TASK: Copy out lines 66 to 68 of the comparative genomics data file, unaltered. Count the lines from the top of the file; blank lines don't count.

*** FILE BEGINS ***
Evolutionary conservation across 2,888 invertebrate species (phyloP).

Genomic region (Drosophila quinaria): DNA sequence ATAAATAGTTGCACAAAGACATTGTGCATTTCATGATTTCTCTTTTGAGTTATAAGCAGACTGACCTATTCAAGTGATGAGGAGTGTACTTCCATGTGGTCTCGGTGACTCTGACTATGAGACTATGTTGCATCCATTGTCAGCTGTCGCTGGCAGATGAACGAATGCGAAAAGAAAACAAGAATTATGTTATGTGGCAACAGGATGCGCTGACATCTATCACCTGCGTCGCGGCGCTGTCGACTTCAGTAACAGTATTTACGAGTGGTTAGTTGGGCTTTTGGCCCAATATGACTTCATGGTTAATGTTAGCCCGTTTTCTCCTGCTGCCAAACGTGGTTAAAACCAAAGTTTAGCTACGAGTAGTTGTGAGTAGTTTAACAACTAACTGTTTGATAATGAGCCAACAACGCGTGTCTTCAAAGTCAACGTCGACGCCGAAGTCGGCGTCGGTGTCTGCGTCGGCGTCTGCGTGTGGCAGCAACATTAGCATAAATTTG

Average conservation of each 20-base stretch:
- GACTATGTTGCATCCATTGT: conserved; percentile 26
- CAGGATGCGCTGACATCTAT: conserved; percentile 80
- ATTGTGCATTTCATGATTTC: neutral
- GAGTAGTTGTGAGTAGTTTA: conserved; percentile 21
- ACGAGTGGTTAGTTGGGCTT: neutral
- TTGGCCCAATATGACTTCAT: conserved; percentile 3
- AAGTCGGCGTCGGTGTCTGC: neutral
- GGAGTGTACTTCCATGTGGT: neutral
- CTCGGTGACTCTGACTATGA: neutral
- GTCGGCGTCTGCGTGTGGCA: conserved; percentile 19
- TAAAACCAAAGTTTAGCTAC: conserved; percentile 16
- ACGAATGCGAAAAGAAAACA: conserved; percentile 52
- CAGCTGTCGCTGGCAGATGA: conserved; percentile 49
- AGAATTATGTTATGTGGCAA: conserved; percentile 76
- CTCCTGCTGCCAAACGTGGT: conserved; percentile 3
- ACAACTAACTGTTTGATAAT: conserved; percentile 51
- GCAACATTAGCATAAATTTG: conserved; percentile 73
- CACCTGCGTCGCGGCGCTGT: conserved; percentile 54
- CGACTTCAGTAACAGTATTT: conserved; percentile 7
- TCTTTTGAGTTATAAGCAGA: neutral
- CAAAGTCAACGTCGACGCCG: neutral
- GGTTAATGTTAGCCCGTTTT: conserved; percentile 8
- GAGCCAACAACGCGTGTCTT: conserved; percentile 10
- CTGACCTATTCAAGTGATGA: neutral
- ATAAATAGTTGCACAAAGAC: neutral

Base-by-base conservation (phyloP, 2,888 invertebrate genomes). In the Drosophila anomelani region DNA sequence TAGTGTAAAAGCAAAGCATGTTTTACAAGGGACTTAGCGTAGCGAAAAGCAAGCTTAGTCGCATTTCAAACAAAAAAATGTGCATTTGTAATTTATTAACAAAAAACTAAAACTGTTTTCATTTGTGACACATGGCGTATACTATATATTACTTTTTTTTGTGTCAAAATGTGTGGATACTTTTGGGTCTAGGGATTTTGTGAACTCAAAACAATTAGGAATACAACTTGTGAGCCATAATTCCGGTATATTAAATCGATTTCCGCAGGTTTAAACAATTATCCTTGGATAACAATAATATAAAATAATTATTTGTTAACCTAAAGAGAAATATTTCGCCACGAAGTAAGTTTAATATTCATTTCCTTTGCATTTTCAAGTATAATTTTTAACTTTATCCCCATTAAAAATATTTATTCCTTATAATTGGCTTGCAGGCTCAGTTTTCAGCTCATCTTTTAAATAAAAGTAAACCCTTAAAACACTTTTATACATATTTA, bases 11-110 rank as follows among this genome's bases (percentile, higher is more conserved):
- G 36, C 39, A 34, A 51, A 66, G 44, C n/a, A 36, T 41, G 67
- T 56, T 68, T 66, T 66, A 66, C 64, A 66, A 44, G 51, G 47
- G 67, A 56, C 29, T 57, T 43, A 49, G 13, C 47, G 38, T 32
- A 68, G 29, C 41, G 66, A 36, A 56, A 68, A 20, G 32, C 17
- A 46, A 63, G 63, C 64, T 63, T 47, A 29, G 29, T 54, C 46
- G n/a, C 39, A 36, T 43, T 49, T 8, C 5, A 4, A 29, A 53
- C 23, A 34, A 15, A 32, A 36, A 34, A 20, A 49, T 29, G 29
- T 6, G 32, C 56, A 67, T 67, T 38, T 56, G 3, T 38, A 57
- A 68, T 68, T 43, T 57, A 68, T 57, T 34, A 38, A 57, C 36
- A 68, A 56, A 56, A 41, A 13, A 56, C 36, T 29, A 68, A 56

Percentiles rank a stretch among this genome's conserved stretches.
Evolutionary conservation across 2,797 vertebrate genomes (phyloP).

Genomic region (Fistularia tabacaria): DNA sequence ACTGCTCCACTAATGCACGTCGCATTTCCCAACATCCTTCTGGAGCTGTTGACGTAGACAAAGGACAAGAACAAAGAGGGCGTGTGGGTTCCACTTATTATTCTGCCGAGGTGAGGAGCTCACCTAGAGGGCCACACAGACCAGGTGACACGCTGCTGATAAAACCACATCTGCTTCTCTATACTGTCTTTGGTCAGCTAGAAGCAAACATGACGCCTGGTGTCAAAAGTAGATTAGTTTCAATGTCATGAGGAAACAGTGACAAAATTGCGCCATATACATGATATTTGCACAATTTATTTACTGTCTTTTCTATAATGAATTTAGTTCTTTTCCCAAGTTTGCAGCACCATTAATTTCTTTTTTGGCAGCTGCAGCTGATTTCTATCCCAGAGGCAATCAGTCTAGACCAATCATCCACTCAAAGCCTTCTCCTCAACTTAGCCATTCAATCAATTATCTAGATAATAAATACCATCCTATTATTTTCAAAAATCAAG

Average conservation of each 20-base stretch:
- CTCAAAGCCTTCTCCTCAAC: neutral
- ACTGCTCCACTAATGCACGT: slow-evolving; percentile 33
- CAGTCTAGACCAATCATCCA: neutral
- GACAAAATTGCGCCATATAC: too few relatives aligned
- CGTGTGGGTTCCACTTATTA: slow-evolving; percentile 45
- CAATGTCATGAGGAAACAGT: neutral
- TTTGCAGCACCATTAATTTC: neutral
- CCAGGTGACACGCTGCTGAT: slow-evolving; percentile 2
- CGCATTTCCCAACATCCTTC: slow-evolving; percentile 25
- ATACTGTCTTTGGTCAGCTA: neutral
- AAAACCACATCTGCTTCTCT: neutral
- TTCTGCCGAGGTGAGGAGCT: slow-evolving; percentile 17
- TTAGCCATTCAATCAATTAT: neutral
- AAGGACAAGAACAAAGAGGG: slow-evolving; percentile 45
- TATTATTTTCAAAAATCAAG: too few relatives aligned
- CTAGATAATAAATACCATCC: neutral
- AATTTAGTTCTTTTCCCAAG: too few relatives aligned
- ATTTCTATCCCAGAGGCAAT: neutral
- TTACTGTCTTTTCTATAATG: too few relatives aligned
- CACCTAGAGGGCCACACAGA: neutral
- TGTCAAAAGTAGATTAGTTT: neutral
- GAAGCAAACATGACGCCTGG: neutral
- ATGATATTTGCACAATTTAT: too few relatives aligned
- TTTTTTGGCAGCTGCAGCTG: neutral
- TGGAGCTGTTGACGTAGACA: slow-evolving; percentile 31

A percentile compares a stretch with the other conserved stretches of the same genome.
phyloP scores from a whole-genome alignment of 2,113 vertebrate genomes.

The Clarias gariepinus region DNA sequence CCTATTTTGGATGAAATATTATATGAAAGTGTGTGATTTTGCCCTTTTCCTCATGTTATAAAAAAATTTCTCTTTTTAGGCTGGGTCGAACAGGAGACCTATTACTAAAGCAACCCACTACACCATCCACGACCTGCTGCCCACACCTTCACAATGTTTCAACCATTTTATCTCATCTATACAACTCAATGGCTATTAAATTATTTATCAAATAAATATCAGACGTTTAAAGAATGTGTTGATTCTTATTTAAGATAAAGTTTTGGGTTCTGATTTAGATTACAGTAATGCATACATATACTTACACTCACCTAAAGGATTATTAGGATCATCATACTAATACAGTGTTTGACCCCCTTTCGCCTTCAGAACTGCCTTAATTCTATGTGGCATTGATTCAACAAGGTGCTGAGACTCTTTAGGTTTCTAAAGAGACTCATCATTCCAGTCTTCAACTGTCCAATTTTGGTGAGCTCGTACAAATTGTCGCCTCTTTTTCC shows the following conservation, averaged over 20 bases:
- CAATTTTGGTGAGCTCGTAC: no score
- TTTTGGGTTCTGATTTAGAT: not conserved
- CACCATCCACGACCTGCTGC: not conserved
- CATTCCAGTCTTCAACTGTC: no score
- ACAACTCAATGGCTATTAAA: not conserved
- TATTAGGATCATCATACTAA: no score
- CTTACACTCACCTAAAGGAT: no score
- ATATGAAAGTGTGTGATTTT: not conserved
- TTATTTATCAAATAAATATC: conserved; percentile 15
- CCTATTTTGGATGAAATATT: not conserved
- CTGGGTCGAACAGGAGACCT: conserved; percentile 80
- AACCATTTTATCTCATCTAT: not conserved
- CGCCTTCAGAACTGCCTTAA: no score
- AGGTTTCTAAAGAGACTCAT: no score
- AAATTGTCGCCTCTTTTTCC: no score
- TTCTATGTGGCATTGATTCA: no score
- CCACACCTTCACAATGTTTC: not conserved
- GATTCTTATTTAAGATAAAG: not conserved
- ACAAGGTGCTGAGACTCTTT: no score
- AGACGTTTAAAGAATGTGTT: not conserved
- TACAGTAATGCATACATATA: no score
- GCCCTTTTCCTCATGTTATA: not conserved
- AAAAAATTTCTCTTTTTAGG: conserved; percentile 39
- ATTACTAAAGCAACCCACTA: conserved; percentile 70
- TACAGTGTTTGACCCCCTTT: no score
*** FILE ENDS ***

- ATGATATTTGCACAATTTAT: too few relatives aligned
- TTTTTTGGCAGCTGCAGCTG: neutral
- TGGAGCTGTTGACGTAGACA: slow-evolving; percentile 31